Some of the survivors of acid attacks portrayed in a recent documentary about their fates fear reprisals if the film is broadcast in Pakistan. Acid crime affects hundreds every year.
In February, there was jubilation in Pakistan when Sharmeen Obaid-Chinoy became the first Pakistani filmmaker to win an Academy Award. “Saving Face,” Obaid-Chinoy's 40-minute documentary, is about the victims of acid attacks in Pakistan.
It focuses in particular on two women, Zakia and Rukhsana, who fight to rebuild their lives after being attacked by their husbands, and ôn the Pakistani-born plastic surgeon Mohammad Jawad who tries to restore people's faces by using artificial skin substitutes, grafts and other surgical techniques.
“No-one who sees these women could fail to be moved,” the London-based surgeon posted on his blog after the Oscars ceremony. “Each beautiful in their own way, their lives have been destroyed, their faces and bodies disfigured, often by members of their own families. They are the real heroes here. They have been ostracized from society following the terrible attacks that have been inflicted upon them.”
Fear of reprisals
Some of these heroes are now worried that the film might be broadcast on Pakistani television and trigger reprisals. A few of the survivors who appear are reportedly taking legal action against Obaid-Chinoy and her co-producer Daniel Junge.
“We had no idea it would be a hit and win an Oscar,” Naila Farhat, 22, who appears briefly, told the news agency AFP. “We never allowed them to show this film in Pakistan.”
She and other survivors fear the unknown. “We may be in more danger and we're scared that, God forbid, we could face the same type of incident again. We do not want to show our faces to the world.”
Obaid-Chinoy told AFP the women who had participated in the film had signed legal documents allowing it to be shown anywhere in the world, including Pakistan.
On their website, Sharmeen Obaid-Chinoy and Daniel Junge express their “deep gratitude to Zakia and Rukhsana for bravely telling their stories on film, to our NGO partners Acid Survivors Trust International, Acid Survivors Foundation-Pakistan and Islamic Help, and to the countless other men and women dedicating their time and expertise to the campaign to eradicate acid violence.”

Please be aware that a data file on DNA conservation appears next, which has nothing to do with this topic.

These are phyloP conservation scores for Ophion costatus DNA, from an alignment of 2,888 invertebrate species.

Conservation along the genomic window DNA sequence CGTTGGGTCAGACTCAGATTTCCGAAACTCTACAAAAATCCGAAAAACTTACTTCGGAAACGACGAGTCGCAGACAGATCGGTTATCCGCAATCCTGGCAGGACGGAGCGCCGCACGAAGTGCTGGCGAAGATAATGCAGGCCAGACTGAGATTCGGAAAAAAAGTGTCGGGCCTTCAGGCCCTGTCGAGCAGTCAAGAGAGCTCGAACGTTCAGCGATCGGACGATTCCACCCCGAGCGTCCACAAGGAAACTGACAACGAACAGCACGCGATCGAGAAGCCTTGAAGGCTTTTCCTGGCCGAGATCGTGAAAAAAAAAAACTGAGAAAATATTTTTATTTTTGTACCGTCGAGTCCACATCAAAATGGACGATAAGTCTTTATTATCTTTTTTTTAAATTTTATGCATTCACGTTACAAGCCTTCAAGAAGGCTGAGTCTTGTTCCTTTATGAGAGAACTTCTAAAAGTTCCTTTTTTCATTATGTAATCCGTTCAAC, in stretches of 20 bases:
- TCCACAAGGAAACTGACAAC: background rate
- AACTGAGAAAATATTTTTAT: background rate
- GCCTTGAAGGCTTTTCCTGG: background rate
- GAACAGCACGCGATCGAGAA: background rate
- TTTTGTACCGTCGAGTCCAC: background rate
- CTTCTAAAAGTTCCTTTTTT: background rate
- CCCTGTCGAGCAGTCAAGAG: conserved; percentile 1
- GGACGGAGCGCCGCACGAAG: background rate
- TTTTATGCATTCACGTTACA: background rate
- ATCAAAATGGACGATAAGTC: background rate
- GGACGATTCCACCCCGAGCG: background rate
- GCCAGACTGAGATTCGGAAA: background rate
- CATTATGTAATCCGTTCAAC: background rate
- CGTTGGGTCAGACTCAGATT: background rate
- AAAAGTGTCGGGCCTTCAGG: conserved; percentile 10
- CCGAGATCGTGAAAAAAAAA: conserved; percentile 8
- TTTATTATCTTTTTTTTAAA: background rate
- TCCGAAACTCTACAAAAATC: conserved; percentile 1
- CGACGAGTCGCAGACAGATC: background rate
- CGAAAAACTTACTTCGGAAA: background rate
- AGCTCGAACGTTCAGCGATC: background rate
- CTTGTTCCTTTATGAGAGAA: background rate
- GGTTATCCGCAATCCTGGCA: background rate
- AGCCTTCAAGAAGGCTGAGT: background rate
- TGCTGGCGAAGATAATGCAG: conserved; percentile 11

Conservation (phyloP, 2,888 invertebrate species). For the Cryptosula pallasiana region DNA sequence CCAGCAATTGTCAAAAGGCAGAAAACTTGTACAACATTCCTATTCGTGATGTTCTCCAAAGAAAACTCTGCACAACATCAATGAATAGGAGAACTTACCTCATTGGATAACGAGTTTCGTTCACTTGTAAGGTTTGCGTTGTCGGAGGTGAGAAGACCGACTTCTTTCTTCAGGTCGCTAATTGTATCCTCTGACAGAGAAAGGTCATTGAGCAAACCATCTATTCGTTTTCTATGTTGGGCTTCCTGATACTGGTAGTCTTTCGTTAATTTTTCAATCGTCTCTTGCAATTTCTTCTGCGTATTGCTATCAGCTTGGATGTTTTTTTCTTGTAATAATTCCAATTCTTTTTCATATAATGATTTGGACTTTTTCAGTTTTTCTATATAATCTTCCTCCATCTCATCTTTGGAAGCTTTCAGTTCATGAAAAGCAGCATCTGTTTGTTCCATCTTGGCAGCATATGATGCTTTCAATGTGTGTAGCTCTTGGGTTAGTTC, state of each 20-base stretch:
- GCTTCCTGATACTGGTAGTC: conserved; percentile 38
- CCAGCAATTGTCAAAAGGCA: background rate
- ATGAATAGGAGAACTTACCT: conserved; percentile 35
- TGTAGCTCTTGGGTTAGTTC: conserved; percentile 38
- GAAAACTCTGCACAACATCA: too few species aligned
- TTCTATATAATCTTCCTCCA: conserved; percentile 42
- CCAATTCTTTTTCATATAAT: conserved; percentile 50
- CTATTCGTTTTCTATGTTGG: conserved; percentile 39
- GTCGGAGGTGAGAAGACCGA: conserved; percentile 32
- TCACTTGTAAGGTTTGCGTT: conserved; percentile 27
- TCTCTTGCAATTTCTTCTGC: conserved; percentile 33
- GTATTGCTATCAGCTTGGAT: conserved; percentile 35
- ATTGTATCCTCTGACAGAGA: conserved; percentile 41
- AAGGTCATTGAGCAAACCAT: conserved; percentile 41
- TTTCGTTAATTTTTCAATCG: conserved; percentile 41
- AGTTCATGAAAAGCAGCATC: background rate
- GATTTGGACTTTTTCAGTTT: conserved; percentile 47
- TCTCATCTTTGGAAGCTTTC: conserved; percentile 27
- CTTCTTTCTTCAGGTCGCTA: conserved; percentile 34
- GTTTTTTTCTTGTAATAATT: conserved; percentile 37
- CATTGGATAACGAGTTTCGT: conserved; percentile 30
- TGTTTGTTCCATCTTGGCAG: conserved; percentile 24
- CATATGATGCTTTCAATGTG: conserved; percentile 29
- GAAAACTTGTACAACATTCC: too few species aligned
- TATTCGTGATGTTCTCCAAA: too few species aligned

However, a rift has apparently since opened between the filmmakers and the Acid Survivors Foundation-Pakistan (ASF). Executive Director Mohammad Khan declined to answer any of DW's questions, stating merely in an email that “ASF has ethical commitments towards the survivors. Our mandate is to protect survivors' human rights and that is what we are doing.”
Naveed Muzaffar Khan, a lawyer hired by the non-profit organization to represent the victims, told the news agency AFP that the survivors “had not consented for it [the film] to be publicly released in Pakistan.” He said the producers had seven days to agree not to release the film publicly, or he would seek a formal injunction in court.
Acid victims are overwhelmingly women
Acid Survivors Trust International defines acid violence as “the deliberate use of acid to attack another human being.”
“The victims of acid violence are overwhelmingly women and children, and attackers often target the head and face in order to maim, disfigure and blind,” it states on its website. “The act rarely kills but causes severe physical, psychological and social scarring, and victims are often left with no legal recourse, limited access to medical or psychological assistance, and without the means to support themselves. Acid violence is a worldwide phenomenon that is not restricted to a particular race, religion or geographical location.”
The motives for acid crime, which occurs at differing degrees from Colombia to Kenya, Bangladesh, Pakistan, Nepal, Afghanistan, range from domestic disputes to issues surrounding land occupancy.
It is extremely difficult for victims of acid attacks to rebuild their lives
Punishment for rejecting a marriage proposal
In Pakistan, the rejection of a marriage proposal is behind a majority of the attacks. According to data compiled by Acid Survivors Foundation-Pakistan, at least 3,017 acid attacks were reported between 1999 and 2011. Other NGOs place the figure much higher and it is difficult to estimate how many unreported cases there are.
Although the Pakistani government adopted stricter legislation against acid crime in 2011, imposing a 14-year sentence and a minimum fine of over $11,000, often the laws are not implemented and perpetrators are not convicted.
The publicity around the film served to bring the issue back into the spotlight and another campaign was launched to raise awareness.
“Although the award is a matter of personal and national pride, its content is a matter of national shame,” said the News, a daily newspaper, after the Oscars ceremony.
Accepting her award, Obaid-Chinoy, who was born in the port town of Karachi in 1978, paid tribute to “all the women in Pakistan who are working for change.” “Don't give up on your dreams,” she told them. “This is for you.”
Author: Anne Thomas (AFP, AP, dpa)
Editor: Gregg Benzow